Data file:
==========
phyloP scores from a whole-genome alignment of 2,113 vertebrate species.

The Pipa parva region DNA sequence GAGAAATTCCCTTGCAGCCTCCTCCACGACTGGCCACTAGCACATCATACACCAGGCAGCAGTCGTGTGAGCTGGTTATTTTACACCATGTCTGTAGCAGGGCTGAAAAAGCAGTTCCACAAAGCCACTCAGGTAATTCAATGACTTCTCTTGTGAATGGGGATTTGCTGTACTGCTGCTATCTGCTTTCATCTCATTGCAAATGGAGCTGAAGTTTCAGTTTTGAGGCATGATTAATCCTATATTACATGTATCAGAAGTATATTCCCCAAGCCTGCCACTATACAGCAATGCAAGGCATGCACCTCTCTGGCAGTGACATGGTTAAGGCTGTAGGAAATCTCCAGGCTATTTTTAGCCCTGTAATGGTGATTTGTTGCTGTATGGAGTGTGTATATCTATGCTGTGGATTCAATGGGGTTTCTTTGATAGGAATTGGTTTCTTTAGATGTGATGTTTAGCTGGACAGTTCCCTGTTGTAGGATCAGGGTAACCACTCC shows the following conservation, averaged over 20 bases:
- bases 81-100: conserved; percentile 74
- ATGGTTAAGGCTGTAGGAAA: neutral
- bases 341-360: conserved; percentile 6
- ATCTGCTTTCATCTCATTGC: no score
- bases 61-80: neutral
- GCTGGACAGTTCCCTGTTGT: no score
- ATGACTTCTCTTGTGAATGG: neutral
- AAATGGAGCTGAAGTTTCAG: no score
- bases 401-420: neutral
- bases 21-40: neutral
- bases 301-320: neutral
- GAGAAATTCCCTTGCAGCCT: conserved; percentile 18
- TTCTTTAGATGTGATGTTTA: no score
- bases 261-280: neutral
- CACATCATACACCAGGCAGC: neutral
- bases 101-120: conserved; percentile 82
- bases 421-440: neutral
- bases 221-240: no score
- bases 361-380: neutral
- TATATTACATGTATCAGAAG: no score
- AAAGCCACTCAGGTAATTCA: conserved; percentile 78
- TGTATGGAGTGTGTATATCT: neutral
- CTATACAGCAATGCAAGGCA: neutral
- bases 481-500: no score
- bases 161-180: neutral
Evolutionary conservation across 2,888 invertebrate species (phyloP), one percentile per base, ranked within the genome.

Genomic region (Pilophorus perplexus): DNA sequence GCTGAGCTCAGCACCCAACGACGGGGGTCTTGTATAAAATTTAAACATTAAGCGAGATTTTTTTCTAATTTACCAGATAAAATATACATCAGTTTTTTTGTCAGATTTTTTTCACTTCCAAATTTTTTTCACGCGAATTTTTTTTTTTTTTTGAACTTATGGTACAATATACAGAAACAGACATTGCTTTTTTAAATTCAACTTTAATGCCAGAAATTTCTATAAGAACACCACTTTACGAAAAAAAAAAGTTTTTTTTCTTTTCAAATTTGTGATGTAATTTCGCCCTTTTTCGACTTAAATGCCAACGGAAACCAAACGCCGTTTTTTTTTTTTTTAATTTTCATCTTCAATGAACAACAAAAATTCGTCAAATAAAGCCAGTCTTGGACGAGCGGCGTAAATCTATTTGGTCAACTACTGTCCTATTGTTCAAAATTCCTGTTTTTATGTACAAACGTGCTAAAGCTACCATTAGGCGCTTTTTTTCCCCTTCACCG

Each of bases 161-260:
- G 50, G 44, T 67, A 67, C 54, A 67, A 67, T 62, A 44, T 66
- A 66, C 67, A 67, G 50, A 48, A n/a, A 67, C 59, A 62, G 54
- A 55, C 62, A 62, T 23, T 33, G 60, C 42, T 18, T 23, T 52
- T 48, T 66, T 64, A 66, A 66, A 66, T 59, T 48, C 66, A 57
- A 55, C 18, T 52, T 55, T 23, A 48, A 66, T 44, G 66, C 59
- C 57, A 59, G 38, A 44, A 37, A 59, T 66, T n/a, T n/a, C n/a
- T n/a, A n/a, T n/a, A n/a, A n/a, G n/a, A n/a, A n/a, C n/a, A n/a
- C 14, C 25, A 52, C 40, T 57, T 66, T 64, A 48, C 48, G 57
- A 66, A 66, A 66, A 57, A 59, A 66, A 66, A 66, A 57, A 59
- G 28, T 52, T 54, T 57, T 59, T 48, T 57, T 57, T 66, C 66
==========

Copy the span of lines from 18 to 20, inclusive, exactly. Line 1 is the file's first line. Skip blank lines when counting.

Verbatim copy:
- bases 101-120: conserved; percentile 82
- bases 421-440: neutral
- bases 221-240: no score